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Skeletal Remains Found In Tennessee Mountains In 1985 Identified As Missing Indiana Teen
The Tennessee Bureau of Investigation and genetic genealogy firm Othram identified the body of "Baby Girl," found in 1985, as Tracy Sue Walker, a teen girl who went missing in Indiana in 1978.
Authorities in Tennessee hope the recent identification of a 1985 Jane Doe will provide them with answers.
It’s been more than 37 years since the skeletal remains of an unidentified young female were found in the Big Wheel Gap area of Elk Valley, Tennessee — about 50 miles north of Knoxville, and just south of the Kentucky border. The child was believed to have been around 10 and 15 years old and became known as “Baby Girl,” according to DNASolves.
Thanks to genetic genealogy performed by Othram, the child has now been identified as 15-year-old Tracy Sue Walker, according to the Tennessee Bureau of Investigation (TBI). Investigators say the teen was reported missing from the Lafayette, Indiana area in 1978 — nearly 400 miles from where her body was found.
Bureau agents must now figure out how her remains wound up in Campbell County, Tennessee.
Walker’s remains were discovered at a garbage disposal site near an abandoned strip mine on April 3, 1985, according to the National Center for Missing and Exploited Children (NCMEC). It was estimated that she died sometime between 1981 and 1984.
The Appalachian location was so heavily-wooded and remote that it's believed whomever disposed of her body would have had to have used a four-wheeler to bring her there, according to a 2020 article by NBC Knoxville affiliate WBIR-TV. It was a mountainous region frequented by coal and log haulers, and the girl’s skull was happened upon by a local person foraging for pokeweed — a native, poisonous plant which can be used for dyes or, when properly prepared, is used in poke sallet or as a herbal medicine in Appalachia.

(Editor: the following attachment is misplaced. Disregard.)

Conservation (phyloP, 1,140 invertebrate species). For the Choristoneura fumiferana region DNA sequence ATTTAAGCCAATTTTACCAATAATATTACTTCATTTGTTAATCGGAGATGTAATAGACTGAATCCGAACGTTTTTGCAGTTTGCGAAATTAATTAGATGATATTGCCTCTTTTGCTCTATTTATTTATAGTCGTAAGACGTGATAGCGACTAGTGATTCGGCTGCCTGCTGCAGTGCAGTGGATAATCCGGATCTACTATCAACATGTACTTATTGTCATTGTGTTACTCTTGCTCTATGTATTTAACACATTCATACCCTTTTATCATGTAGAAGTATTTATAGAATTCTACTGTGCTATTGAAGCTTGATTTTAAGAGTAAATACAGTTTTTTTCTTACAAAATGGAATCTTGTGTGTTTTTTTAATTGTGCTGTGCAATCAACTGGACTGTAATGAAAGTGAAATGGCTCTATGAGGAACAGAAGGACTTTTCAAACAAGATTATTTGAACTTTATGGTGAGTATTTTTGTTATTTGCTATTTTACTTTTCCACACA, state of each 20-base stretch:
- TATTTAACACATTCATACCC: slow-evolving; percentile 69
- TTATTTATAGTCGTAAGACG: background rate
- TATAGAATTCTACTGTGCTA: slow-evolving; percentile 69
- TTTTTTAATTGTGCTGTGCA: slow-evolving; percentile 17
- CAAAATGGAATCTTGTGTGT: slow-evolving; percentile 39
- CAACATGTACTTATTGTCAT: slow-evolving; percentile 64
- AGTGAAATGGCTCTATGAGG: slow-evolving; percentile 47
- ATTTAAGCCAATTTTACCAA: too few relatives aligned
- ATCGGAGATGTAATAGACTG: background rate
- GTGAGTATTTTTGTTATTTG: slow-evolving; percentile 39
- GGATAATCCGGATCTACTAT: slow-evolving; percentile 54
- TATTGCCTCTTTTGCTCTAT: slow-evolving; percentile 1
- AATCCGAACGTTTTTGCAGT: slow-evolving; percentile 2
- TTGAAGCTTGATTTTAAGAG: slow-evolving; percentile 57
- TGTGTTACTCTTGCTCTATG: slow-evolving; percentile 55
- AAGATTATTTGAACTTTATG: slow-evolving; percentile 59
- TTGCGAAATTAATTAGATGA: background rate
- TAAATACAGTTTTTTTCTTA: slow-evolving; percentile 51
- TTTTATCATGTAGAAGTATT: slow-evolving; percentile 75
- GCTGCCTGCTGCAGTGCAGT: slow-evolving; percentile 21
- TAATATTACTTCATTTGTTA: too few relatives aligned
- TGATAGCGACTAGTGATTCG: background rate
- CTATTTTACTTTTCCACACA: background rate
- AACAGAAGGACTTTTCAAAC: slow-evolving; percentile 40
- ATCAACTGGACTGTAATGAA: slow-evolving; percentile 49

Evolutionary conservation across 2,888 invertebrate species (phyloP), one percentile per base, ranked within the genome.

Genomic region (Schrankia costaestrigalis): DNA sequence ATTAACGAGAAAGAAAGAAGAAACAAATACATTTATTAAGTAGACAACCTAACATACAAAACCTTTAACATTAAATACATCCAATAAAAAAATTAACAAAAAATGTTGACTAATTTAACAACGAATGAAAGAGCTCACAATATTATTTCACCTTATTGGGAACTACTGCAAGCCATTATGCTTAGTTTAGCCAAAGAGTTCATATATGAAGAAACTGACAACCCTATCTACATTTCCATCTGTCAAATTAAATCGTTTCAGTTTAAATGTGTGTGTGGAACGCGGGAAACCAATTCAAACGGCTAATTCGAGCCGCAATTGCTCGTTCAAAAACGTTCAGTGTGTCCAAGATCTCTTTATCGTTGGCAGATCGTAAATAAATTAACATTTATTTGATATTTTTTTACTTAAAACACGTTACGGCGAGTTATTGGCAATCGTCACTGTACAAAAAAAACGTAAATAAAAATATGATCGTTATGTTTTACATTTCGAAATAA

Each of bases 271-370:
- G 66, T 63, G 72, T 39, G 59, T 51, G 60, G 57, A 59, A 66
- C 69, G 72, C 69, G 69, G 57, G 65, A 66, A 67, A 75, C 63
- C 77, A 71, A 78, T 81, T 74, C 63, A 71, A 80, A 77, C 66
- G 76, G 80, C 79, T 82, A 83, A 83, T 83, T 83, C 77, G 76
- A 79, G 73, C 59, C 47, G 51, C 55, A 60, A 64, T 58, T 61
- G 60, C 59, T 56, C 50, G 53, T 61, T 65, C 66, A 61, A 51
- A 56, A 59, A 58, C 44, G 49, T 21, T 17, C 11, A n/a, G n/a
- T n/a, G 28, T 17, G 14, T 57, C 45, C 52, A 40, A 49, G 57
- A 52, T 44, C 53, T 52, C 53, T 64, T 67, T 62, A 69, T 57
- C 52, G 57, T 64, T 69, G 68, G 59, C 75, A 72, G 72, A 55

A cause of death could not be determined due to the state of the bones, which had been scavenged by animals, but investigators at the time regularly referred to the child’s death as a homicide due to the location of the body.
“To think about a kid going through something so horrible at such a young age,” Special Agent Brandon Elkins said in 2020. “Innocence changes our perspective on cases. All homicides are bad, but when you have a child who doesn’t deserve to [be] murdered and discarded in this fashion, it changes everything about it.”
Biochemical analysis was used to estimate that the child spent the first few years of her life in Florida before moving to a different part of the country later on, possibly in the Midwest, according to NCMEC.
It was not believed she was in Campbell County for long.
In 2007, DNA from the child’s body was submitted to the University of North Texas Center for Human Identification (UNTCHI), where a profile was created. Entry into federal databases did not lead to the child’s identification.
TBI agents began to reexamine the case in 2013 and “began searching for new leads” in hopes of identifying the girl, according to DNASolves, a database that combines “crowdfunding, volunteered data, and cutting-edge genomics to solve the most ‘unsolvable’ cases.”
With the help of the University of Tennessee’s Anthropology Department, investigators sent a DNA sample to Othram, who used forensic-grade genome sequencing to create a genealogical profile of the victim, commonly referred to as genetic genealogy.
Kristen Mittelman, Chief Development Officer for Othram, e-mailed a statement to Oxygen.com, stating the testing was more complicated than average.
“The case faced technical challenges and failed testing before it came to Othram, consuming evidence and funding,” said Mittelman. “Fortunately, we have the support of an amazing philanthropist, Carla Davis, to fund the case, and we paired that with best-in-class testing at Othram to build a profile that helped investigators solve the case.”
In June, Othram provided investigators with a “possible relative” of the victim. Investigators tracked the possible relative to Indiana, which lead to more possible relatives in the Lafayette area.
With help from the Lafayette Indiana Police Department, investigators collected DNA from the child’s siblings. That confirmed the child was Tracy Sue Walker, born June 2, 1963.
The circumstances surrounding Walker's disappearance, however, remain unknown.
“Now, TBI Special Agents hope the public can help provide information that may help determine the circumstance leading to Tracy Sue Walker’s death and how she ended up in Campbell County,” investigators stated.
Anyone with information is encouraged to contact the Tennessee Bureau of Investigation at 1-800-TBI-FIND.